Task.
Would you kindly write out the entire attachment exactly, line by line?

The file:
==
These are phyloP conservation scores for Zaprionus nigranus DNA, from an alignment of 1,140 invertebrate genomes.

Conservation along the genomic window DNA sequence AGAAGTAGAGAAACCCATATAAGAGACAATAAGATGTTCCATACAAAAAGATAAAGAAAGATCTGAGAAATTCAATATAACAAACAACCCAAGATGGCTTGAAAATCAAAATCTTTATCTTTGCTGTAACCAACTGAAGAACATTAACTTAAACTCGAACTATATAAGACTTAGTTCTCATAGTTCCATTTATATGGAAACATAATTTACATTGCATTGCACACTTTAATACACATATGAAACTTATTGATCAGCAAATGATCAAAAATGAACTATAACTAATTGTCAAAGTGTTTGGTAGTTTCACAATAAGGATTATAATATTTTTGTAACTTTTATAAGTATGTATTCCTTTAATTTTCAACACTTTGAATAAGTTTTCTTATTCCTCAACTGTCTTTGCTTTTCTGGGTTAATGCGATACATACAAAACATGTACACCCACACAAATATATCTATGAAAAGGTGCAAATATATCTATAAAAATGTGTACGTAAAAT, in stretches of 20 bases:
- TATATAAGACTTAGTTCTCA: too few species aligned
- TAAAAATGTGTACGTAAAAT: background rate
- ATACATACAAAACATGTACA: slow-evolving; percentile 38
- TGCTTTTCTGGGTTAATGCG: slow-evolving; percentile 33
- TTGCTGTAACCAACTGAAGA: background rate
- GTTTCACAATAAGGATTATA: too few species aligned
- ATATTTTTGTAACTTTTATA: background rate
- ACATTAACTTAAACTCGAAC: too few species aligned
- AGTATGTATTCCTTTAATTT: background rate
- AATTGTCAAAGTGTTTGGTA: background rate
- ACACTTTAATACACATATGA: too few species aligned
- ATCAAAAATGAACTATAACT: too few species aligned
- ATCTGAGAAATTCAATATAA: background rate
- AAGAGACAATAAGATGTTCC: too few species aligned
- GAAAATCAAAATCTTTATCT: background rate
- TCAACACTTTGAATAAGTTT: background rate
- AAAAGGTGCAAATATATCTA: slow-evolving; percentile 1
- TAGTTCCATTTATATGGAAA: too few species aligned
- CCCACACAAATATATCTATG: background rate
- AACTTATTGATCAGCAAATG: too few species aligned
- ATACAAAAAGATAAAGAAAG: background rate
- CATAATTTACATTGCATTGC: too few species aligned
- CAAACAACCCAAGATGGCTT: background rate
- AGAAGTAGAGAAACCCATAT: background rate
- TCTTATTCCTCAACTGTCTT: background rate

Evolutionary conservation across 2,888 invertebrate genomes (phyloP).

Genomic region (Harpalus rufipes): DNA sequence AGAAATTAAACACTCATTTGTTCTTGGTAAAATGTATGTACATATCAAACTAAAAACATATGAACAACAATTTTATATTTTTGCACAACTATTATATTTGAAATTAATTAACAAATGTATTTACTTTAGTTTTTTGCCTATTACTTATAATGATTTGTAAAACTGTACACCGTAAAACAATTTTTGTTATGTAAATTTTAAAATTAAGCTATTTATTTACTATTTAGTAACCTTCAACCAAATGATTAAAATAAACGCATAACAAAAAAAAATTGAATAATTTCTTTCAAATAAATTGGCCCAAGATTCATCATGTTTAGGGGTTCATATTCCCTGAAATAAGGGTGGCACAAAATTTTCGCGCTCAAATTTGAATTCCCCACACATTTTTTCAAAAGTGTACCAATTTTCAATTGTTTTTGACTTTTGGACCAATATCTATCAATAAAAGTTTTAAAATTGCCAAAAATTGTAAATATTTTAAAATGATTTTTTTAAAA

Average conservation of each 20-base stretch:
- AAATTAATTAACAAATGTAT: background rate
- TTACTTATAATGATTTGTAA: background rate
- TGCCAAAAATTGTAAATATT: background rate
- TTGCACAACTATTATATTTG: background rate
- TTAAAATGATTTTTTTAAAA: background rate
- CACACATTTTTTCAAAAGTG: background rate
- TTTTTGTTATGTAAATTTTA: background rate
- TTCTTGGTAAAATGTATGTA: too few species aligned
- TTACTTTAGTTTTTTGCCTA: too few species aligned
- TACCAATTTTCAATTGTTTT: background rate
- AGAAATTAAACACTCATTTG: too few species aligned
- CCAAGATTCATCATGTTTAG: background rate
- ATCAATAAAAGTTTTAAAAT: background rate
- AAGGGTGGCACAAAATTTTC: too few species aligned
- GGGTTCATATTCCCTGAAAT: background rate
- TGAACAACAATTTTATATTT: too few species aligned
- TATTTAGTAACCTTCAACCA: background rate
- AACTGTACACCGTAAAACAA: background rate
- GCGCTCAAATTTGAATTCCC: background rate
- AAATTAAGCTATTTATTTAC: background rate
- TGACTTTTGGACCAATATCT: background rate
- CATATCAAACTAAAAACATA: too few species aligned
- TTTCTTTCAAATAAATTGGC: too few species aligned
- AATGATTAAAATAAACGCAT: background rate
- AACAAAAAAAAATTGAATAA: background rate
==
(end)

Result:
These are phyloP conservation scores for Zaprionus nigranus DNA, from an alignment of 1,140 invertebrate genomes.

Conservation along the genomic window DNA sequence AGAAGTAGAGAAACCCATATAAGAGACAATAAGATGTTCCATACAAAAAGATAAAGAAAGATCTGAGAAATTCAATATAACAAACAACCCAAGATGGCTTGAAAATCAAAATCTTTATCTTTGCTGTAACCAACTGAAGAACATTAACTTAAACTCGAACTATATAAGACTTAGTTCTCATAGTTCCATTTATATGGAAACATAATTTACATTGCATTGCACACTTTAATACACATATGAAACTTATTGATCAGCAAATGATCAAAAATGAACTATAACTAATTGTCAAAGTGTTTGGTAGTTTCACAATAAGGATTATAATATTTTTGTAACTTTTATAAGTATGTATTCCTTTAATTTTCAACACTTTGAATAAGTTTTCTTATTCCTCAACTGTCTTTGCTTTTCTGGGTTAATGCGATACATACAAAACATGTACACCCACACAAATATATCTATGAAAAGGTGCAAATATATCTATAAAAATGTGTACGTAAAAT, in stretches of 20 bases:
- TATATAAGACTTAGTTCTCA: too few species aligned
- TAAAAATGTGTACGTAAAAT: background rate
- ATACATACAAAACATGTACA: slow-evolving; percentile 38
- TGCTTTTCTGGGTTAATGCG: slow-evolving; percentile 33
- TTGCTGTAACCAACTGAAGA: background rate
- GTTTCACAATAAGGATTATA: too few species aligned
- ATATTTTTGTAACTTTTATA: background rate
- ACATTAACTTAAACTCGAAC: too few species aligned
- AGTATGTATTCCTTTAATTT: background rate
- AATTGTCAAAGTGTTTGGTA: background rate
- ACACTTTAATACACATATGA: too few species aligned
- ATCAAAAATGAACTATAACT: too few species aligned
- ATCTGAGAAATTCAATATAA: background rate
- AAGAGACAATAAGATGTTCC: too few species aligned
- GAAAATCAAAATCTTTATCT: background rate
- TCAACACTTTGAATAAGTTT: background rate
- AAAAGGTGCAAATATATCTA: slow-evolving; percentile 1
- TAGTTCCATTTATATGGAAA: too few species aligned
- CCCACACAAATATATCTATG: background rate
- AACTTATTGATCAGCAAATG: too few species aligned
- ATACAAAAAGATAAAGAAAG: background rate
- CATAATTTACATTGCATTGC: too few species aligned
- CAAACAACCCAAGATGGCTT: background rate
- AGAAGTAGAGAAACCCATAT: background rate
- TCTTATTCCTCAACTGTCTT: background rate

Evolutionary conservation across 2,888 invertebrate genomes (phyloP).

Genomic region (Harpalus rufipes): DNA sequence AGAAATTAAACACTCATTTGTTCTTGGTAAAATGTATGTACATATCAAACTAAAAACATATGAACAACAATTTTATATTTTTGCACAACTATTATATTTGAAATTAATTAACAAATGTATTTACTTTAGTTTTTTGCCTATTACTTATAATGATTTGTAAAACTGTACACCGTAAAACAATTTTTGTTATGTAAATTTTAAAATTAAGCTATTTATTTACTATTTAGTAACCTTCAACCAAATGATTAAAATAAACGCATAACAAAAAAAAATTGAATAATTTCTTTCAAATAAATTGGCCCAAGATTCATCATGTTTAGGGGTTCATATTCCCTGAAATAAGGGTGGCACAAAATTTTCGCGCTCAAATTTGAATTCCCCACACATTTTTTCAAAAGTGTACCAATTTTCAATTGTTTTTGACTTTTGGACCAATATCTATCAATAAAAGTTTTAAAATTGCCAAAAATTGTAAATATTTTAAAATGATTTTTTTAAAA

Average conservation of each 20-base stretch:
- AAATTAATTAACAAATGTAT: background rate
- TTACTTATAATGATTTGTAA: background rate
- TGCCAAAAATTGTAAATATT: background rate
- TTGCACAACTATTATATTTG: background rate
- TTAAAATGATTTTTTTAAAA: background rate
- CACACATTTTTTCAAAAGTG: background rate
- TTTTTGTTATGTAAATTTTA: background rate
- TTCTTGGTAAAATGTATGTA: too few species aligned
- TTACTTTAGTTTTTTGCCTA: too few species aligned
- TACCAATTTTCAATTGTTTT: background rate
- AGAAATTAAACACTCATTTG: too few species aligned
- CCAAGATTCATCATGTTTAG: background rate
- ATCAATAAAAGTTTTAAAAT: background rate
- AAGGGTGGCACAAAATTTTC: too few species aligned
- GGGTTCATATTCCCTGAAAT: background rate
- TGAACAACAATTTTATATTT: too few species aligned
- TATTTAGTAACCTTCAACCA: background rate
- AACTGTACACCGTAAAACAA: background rate
- GCGCTCAAATTTGAATTCCC: background rate
- AAATTAAGCTATTTATTTAC: background rate
- TGACTTTTGGACCAATATCT: background rate
- CATATCAAACTAAAAACATA: too few species aligned
- TTTCTTTCAAATAAATTGGC: too few species aligned
- AATGATTAAAATAAACGCAT: background rate
- AACAAAAAAAAATTGAATAA: background rate